Thursday, April 20, 2017


I did recollect someone saying that it can get a bit blowy in the bass straights as I pulled the third and final reef in to the main. We had left sunny Sydney behind and were heading south to Tasmania. 

With dreams of being reunited with winter jumpers and socks that had languished in the lockers since fiordland, we were keen to investigate this sparsely populated and scenic isle. It was also a choice destination for all of Ravi's grandparents to visit him for the first time; since they too like inclement weather. 

The first was arriving in a few days time and we still had a little way to go!

Watching dolphins on the bowsprit just out of Sydney

In between all the smiles Ravi's getting pretty chatty

Last chance for bucket photos since he doesn't fit anymore... We're gonna be needing a bigger bucket!

We weren't alone in the anchorage at Eden, the jumping off port at the bottom of Austraila. There was to be a wooden boat festival in Hobart the next month so we were joined by pretty wooden boats who would frequently row over having spotted, or so they thought, one of their own. 

We were welcomed despite our plastic hull as one of the bunch and joined in the 'Eden shuffle' moving back and forth across the bay with each wind shift. When the weatherman said there was to be a longer shift to the north everyone was off; keen to get across before the strong westerly hit.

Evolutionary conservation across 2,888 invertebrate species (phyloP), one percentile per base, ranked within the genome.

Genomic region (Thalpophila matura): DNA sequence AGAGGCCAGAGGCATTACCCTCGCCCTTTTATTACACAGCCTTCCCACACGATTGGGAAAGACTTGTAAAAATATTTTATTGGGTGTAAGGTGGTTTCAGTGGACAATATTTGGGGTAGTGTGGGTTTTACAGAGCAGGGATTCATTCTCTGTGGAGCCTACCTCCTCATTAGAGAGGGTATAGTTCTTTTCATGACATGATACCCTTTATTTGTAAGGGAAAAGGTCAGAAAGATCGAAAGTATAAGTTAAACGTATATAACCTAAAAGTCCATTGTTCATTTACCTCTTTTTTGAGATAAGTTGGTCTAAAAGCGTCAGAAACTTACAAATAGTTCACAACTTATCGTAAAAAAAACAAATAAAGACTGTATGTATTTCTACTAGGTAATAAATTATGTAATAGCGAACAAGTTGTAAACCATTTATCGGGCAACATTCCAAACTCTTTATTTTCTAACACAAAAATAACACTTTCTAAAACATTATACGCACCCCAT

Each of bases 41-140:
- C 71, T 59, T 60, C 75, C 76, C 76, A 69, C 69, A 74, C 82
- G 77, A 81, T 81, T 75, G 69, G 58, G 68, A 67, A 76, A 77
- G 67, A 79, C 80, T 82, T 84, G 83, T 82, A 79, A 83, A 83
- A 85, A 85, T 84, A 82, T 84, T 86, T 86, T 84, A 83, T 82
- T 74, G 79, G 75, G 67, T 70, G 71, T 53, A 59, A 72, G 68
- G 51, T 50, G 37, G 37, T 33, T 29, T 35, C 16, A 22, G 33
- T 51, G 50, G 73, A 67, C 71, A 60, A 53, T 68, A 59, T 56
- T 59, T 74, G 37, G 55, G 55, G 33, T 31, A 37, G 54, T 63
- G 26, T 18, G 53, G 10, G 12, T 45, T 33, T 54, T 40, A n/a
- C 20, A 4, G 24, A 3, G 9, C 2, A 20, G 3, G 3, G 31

Early morning Eden with the noisy bell birds that sound like rusty wheels

We took our time setting off after a long leisurely breakfast; sailing off our anchor and tacking out into the Tasman sea. Our neighbours had all, in their wisdom, up anchored in the calm around midnight. 

But we hate to motor; the trade off was that we ended up in the blow. I set the tiller to lee and furled the last of the jib. As the westerly screamed over us; rather stronger than was forecast; totally blue sky and a searing sun rounded off our situation nicely.

Its hard to imagine if you've never done it; the calm that comes over a boat when you heave to. The lurching and pounding cease and an altogether calmer motion takes over. You're still heeled over quite steeply but the gentler movement lulls you. If only it weren't for the wind howling in the rigging overhead. We all cuddled up in the bow. Ravi was overjoyed that he had both of us there to entertain him and squealed with delight at the sun glistening through the rainbow spray that swept over the bow hatch.

We arrived in Wineglass bay the next day; the day before Austraila day. Owing to our recent exploits and new found chums in wooden boats we felt we deserved the holiday off. So early in the morning we set off to walk over a mountain and into town to buy some sausages. Arriving back knackered after a tiring and hot hike interspersed by hitching a lift along the road; why don't we ever learn?

Wineglass bay on the Freixnet peninsula is an absolute stunner. We hitched both ways after scaling over to where the road reaches. Everyone was jolly for Australia day. We've found Australians to be an uncommonly positive bunch